Proper Segregation of Duties (SoD) can reduce internal fraud and mistakes
Many businesses are overlooking Segregation of Duties (SoD) as part of their security strategy. SoD is one of the most obvious controls to minimize insider threats. According to Gartner’s 2017 Market Guide, effective segregation of duties controls can reduce the risk of internal fraud by up to 60 percent, and some of the largest corporate fraud cases in history have been the result a lack of SoD controls.
A talent shortage is only going to make things harder
The skills gap and talent shortage in the security industry is well documented. An estimated 3.5 million cybersecurity positions will be unfilled by 2021, according to a 2017 report from Cybersecurity Ventures.
In what many are calling an “industry crisis,” hiring managers are desperately looking for security talent and need to get creative. In the meantime, criminals are getting more sophisticated and keeping them at bay is only going to get more difficult as the talent shortage stresses security departments. In the absence of skilled people to fill jobs, organizations will increasingly look to automation and tools to supplement their security strategy.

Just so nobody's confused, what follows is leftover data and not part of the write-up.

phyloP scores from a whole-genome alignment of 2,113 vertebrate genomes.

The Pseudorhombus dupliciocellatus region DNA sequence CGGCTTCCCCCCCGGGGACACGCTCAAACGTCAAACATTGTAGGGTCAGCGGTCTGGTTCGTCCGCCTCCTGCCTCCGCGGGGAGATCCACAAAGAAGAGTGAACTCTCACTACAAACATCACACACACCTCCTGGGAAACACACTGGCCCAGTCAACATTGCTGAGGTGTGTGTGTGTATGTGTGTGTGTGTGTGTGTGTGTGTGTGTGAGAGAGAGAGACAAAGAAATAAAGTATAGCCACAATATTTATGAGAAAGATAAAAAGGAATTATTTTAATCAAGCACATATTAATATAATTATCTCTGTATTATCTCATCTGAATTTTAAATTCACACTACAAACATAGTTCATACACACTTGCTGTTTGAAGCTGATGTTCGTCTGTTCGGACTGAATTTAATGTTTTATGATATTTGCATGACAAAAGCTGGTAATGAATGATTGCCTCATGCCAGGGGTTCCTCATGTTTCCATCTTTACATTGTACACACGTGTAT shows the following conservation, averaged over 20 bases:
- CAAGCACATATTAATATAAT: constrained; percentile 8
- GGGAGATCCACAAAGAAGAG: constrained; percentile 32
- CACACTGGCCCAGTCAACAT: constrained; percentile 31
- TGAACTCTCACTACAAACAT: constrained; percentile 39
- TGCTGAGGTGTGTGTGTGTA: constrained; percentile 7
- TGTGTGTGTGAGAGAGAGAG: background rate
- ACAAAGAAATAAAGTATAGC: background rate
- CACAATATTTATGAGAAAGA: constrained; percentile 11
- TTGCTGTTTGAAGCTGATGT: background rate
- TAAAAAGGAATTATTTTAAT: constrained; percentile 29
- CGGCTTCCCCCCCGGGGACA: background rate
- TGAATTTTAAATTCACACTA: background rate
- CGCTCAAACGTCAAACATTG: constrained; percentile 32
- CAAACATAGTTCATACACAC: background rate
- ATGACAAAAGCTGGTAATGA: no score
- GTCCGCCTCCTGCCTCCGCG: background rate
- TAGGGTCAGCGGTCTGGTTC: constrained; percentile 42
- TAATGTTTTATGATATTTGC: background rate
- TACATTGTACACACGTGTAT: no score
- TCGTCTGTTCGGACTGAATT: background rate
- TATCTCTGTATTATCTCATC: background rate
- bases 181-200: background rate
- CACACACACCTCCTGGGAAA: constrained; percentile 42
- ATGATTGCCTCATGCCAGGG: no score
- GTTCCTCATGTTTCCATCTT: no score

These statistics are sobering, so is the rise of concern around the globe that has brought about legislation to place more of the onus on senior managers and executives for security breaches, fraud and mishaps. The UK’s Senior Managers and Certification Regime (SMCR) puts more personal liability for governance, risk and compliance on the shoulders of key senior employees. If you want to learn more about this, we’ve written about it here: “Will Emerging Legislation on Internal Controls Make You Personally Liable?”
Variations of the same law are cropping up elsewhere in countries such as Australia and Singapore. And after the Equifax and Marriott incidents, government officials in the US have pressed for new legislation that would levy civil penalties for private sector violations.
Will putting more executive skin in the game help businesses to take cybersecurity more seriously? That remains to be seen, but what is starkly evident is the need to keep cybersecurity at the forefront of corporate priorities.